Solomon was busy judging others,
when it was his personal thoughts
that were disrupting the community.
His crown slid crooked on his head.
He put it straight, but the crown went
awry again. Eight times this happened.
Finally he began to talk to his headpiece.
“Why do you keep tilting over my eyes?”
“I have to. When your power loses compassion,
I have to show what such a condition looks like.”
Immediately Solomon recognised the truth.
He knelt and asked forgiveness.
The crown centred itself on his crown.
When something goes wrong, accuse yourself first.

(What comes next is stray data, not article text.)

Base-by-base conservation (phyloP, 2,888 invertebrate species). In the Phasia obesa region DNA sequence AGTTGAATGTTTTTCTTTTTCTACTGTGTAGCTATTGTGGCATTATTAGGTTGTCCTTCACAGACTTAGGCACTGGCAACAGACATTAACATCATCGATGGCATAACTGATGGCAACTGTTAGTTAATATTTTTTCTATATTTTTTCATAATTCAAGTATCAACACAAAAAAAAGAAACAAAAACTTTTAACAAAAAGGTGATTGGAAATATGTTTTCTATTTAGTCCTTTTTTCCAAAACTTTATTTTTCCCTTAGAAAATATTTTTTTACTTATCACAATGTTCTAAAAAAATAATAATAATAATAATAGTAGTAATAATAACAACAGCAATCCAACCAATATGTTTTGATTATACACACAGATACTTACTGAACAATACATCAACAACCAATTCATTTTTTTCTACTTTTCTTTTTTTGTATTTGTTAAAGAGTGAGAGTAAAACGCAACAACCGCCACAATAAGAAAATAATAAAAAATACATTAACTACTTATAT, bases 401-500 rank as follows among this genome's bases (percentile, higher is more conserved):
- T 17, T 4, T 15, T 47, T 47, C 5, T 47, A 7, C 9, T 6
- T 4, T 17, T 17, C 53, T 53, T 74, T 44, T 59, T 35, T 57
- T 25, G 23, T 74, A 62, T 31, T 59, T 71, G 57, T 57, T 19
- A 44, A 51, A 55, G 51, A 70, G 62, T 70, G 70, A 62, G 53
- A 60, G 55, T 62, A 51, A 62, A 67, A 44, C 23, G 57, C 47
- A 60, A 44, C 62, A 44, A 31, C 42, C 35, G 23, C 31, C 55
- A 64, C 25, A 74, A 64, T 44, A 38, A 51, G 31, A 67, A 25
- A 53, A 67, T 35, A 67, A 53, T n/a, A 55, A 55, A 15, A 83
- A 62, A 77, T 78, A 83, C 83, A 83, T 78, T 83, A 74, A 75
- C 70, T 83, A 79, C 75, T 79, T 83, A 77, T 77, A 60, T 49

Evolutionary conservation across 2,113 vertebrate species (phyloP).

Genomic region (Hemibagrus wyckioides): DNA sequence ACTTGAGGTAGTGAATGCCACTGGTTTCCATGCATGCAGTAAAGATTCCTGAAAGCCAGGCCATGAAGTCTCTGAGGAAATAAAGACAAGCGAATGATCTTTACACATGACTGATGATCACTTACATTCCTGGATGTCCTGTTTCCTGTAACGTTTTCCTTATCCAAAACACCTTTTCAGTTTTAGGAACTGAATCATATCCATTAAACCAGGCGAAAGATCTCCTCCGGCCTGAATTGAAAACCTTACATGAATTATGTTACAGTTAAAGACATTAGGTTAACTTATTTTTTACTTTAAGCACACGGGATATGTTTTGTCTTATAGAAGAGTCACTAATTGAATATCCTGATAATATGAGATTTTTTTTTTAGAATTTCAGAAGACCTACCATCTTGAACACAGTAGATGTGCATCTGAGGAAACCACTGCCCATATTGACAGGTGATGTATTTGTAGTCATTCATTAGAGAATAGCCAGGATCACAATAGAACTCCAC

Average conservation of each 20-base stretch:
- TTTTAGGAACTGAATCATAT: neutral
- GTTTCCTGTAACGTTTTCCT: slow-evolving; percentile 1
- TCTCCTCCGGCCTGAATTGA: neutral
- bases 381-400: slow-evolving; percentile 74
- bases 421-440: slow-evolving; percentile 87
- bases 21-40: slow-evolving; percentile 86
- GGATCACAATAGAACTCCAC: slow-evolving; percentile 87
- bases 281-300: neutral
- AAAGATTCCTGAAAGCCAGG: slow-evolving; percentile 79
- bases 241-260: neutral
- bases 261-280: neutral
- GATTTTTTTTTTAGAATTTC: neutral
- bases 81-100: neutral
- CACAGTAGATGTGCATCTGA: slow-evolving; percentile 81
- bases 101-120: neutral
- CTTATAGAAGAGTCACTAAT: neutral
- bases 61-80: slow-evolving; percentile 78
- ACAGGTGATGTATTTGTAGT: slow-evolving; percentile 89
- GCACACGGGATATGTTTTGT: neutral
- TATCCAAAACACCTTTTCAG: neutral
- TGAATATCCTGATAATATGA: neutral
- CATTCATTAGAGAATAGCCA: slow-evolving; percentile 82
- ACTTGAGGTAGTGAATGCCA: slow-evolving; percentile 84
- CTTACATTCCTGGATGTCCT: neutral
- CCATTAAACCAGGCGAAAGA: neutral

Even the wisdom of Plato or Solomon
can wobble and go blind.
Listen when your crown reminds you
of what makes you cold toward others,
as you pamper the greedy energy inside.
~ Solomon’s Crooked Crown by Jalāl ad-Dīn Muhammad Rūmī (جلالالدین محمد رومی) (Persian, 1207-1273)
Image: Interior, Notre Dame du Haut, Ronchamp, France, photograph by Ray Roberts/Alamy, architecture by Le Corbusier